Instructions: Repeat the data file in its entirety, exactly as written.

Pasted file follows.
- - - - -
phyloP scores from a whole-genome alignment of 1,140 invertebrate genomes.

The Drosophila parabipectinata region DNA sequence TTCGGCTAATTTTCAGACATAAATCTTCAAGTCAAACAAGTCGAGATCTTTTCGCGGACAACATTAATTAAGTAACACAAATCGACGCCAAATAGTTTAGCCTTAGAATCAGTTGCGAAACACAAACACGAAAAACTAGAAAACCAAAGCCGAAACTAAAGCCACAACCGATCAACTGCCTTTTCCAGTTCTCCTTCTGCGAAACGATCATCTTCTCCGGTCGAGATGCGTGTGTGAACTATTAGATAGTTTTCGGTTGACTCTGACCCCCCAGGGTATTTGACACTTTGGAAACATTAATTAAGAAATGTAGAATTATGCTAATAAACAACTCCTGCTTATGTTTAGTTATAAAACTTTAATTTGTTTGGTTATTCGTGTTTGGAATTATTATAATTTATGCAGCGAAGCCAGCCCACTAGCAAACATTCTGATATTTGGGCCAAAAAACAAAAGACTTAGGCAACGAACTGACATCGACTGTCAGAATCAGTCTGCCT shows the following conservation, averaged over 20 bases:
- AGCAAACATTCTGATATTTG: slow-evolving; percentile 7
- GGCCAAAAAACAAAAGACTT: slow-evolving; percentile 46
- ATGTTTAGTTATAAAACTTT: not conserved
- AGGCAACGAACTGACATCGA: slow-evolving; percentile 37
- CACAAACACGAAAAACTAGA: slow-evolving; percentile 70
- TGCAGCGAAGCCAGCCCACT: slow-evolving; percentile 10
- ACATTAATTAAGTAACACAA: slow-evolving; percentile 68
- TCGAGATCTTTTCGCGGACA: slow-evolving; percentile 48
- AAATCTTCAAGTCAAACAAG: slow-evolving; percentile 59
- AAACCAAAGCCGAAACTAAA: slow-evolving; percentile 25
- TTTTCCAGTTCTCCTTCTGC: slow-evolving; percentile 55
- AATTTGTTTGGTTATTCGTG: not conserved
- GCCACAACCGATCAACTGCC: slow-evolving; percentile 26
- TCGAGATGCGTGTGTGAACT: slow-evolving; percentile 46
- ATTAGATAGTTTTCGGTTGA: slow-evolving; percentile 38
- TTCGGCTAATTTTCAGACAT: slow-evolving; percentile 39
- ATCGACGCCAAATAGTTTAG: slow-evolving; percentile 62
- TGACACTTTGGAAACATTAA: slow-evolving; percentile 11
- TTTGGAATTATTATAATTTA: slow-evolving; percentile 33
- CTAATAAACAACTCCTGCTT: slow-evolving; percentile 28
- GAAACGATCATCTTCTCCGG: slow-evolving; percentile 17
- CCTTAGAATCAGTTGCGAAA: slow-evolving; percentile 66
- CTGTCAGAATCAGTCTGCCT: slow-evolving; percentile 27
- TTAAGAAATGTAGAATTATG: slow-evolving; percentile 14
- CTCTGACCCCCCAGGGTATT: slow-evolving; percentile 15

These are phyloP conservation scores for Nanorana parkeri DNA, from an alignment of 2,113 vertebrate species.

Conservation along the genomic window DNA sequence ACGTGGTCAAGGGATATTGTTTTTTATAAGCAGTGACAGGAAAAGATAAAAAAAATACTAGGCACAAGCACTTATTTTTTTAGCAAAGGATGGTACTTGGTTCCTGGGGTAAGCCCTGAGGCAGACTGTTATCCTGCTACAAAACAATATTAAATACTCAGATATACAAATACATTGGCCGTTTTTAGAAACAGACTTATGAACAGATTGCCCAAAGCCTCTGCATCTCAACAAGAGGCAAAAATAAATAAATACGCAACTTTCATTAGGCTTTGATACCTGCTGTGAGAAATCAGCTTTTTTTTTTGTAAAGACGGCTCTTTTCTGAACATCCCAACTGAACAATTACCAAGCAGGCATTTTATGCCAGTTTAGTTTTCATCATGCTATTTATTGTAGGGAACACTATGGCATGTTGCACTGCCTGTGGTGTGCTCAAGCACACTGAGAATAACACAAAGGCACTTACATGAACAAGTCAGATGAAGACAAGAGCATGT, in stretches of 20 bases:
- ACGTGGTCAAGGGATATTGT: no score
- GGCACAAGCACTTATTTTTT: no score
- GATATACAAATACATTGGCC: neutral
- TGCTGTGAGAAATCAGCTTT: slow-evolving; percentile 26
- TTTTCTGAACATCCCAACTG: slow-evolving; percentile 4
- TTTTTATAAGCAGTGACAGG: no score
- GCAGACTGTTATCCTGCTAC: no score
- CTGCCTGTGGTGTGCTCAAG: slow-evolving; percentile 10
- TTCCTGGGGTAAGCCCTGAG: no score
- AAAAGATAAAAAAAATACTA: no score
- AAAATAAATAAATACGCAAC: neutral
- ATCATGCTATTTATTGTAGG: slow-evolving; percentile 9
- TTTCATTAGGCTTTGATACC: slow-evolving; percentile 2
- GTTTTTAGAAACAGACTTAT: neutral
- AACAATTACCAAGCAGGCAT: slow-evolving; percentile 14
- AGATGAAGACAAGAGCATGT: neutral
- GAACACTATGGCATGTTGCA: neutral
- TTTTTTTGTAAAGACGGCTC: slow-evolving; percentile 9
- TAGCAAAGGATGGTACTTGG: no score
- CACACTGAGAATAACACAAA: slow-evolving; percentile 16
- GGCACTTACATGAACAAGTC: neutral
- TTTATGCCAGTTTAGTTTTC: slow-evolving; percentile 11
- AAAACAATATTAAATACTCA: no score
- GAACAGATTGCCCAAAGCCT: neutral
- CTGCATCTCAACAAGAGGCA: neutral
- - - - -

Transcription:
phyloP scores from a whole-genome alignment of 1,140 invertebrate genomes.

The Drosophila parabipectinata region DNA sequence TTCGGCTAATTTTCAGACATAAATCTTCAAGTCAAACAAGTCGAGATCTTTTCGCGGACAACATTAATTAAGTAACACAAATCGACGCCAAATAGTTTAGCCTTAGAATCAGTTGCGAAACACAAACACGAAAAACTAGAAAACCAAAGCCGAAACTAAAGCCACAACCGATCAACTGCCTTTTCCAGTTCTCCTTCTGCGAAACGATCATCTTCTCCGGTCGAGATGCGTGTGTGAACTATTAGATAGTTTTCGGTTGACTCTGACCCCCCAGGGTATTTGACACTTTGGAAACATTAATTAAGAAATGTAGAATTATGCTAATAAACAACTCCTGCTTATGTTTAGTTATAAAACTTTAATTTGTTTGGTTATTCGTGTTTGGAATTATTATAATTTATGCAGCGAAGCCAGCCCACTAGCAAACATTCTGATATTTGGGCCAAAAAACAAAAGACTTAGGCAACGAACTGACATCGACTGTCAGAATCAGTCTGCCT shows the following conservation, averaged over 20 bases:
- AGCAAACATTCTGATATTTG: slow-evolving; percentile 7
- GGCCAAAAAACAAAAGACTT: slow-evolving; percentile 46
- ATGTTTAGTTATAAAACTTT: not conserved
- AGGCAACGAACTGACATCGA: slow-evolving; percentile 37
- CACAAACACGAAAAACTAGA: slow-evolving; percentile 70
- TGCAGCGAAGCCAGCCCACT: slow-evolving; percentile 10
- ACATTAATTAAGTAACACAA: slow-evolving; percentile 68
- TCGAGATCTTTTCGCGGACA: slow-evolving; percentile 48
- AAATCTTCAAGTCAAACAAG: slow-evolving; percentile 59
- AAACCAAAGCCGAAACTAAA: slow-evolving; percentile 25
- TTTTCCAGTTCTCCTTCTGC: slow-evolving; percentile 55
- AATTTGTTTGGTTATTCGTG: not conserved
- GCCACAACCGATCAACTGCC: slow-evolving; percentile 26
- TCGAGATGCGTGTGTGAACT: slow-evolving; percentile 46
- ATTAGATAGTTTTCGGTTGA: slow-evolving; percentile 38
- TTCGGCTAATTTTCAGACAT: slow-evolving; percentile 39
- ATCGACGCCAAATAGTTTAG: slow-evolving; percentile 62
- TGACACTTTGGAAACATTAA: slow-evolving; percentile 11
- TTTGGAATTATTATAATTTA: slow-evolving; percentile 33
- CTAATAAACAACTCCTGCTT: slow-evolving; percentile 28
- GAAACGATCATCTTCTCCGG: slow-evolving; percentile 17
- CCTTAGAATCAGTTGCGAAA: slow-evolving; percentile 66
- CTGTCAGAATCAGTCTGCCT: slow-evolving; percentile 27
- TTAAGAAATGTAGAATTATG: slow-evolving; percentile 14
- CTCTGACCCCCCAGGGTATT: slow-evolving; percentile 15

These are phyloP conservation scores for Nanorana parkeri DNA, from an alignment of 2,113 vertebrate species.

Conservation along the genomic window DNA sequence ACGTGGTCAAGGGATATTGTTTTTTATAAGCAGTGACAGGAAAAGATAAAAAAAATACTAGGCACAAGCACTTATTTTTTTAGCAAAGGATGGTACTTGGTTCCTGGGGTAAGCCCTGAGGCAGACTGTTATCCTGCTACAAAACAATATTAAATACTCAGATATACAAATACATTGGCCGTTTTTAGAAACAGACTTATGAACAGATTGCCCAAAGCCTCTGCATCTCAACAAGAGGCAAAAATAAATAAATACGCAACTTTCATTAGGCTTTGATACCTGCTGTGAGAAATCAGCTTTTTTTTTTGTAAAGACGGCTCTTTTCTGAACATCCCAACTGAACAATTACCAAGCAGGCATTTTATGCCAGTTTAGTTTTCATCATGCTATTTATTGTAGGGAACACTATGGCATGTTGCACTGCCTGTGGTGTGCTCAAGCACACTGAGAATAACACAAAGGCACTTACATGAACAAGTCAGATGAAGACAAGAGCATGT, in stretches of 20 bases:
- ACGTGGTCAAGGGATATTGT: no score
- GGCACAAGCACTTATTTTTT: no score
- GATATACAAATACATTGGCC: neutral
- TGCTGTGAGAAATCAGCTTT: slow-evolving; percentile 26
- TTTTCTGAACATCCCAACTG: slow-evolving; percentile 4
- TTTTTATAAGCAGTGACAGG: no score
- GCAGACTGTTATCCTGCTAC: no score
- CTGCCTGTGGTGTGCTCAAG: slow-evolving; percentile 10
- TTCCTGGGGTAAGCCCTGAG: no score
- AAAAGATAAAAAAAATACTA: no score
- AAAATAAATAAATACGCAAC: neutral
- ATCATGCTATTTATTGTAGG: slow-evolving; percentile 9
- TTTCATTAGGCTTTGATACC: slow-evolving; percentile 2
- GTTTTTAGAAACAGACTTAT: neutral
- AACAATTACCAAGCAGGCAT: slow-evolving; percentile 14
- AGATGAAGACAAGAGCATGT: neutral
- GAACACTATGGCATGTTGCA: neutral
- TTTTTTTGTAAAGACGGCTC: slow-evolving; percentile 9
- TAGCAAAGGATGGTACTTGG: no score
- CACACTGAGAATAACACAAA: slow-evolving; percentile 16
- GGCACTTACATGAACAAGTC: neutral
- TTTATGCCAGTTTAGTTTTC: slow-evolving; percentile 11
- AAAACAATATTAAATACTCA: no score
- GAACAGATTGCCCAAAGCCT: neutral
- CTGCATCTCAACAAGAGGCA: neutral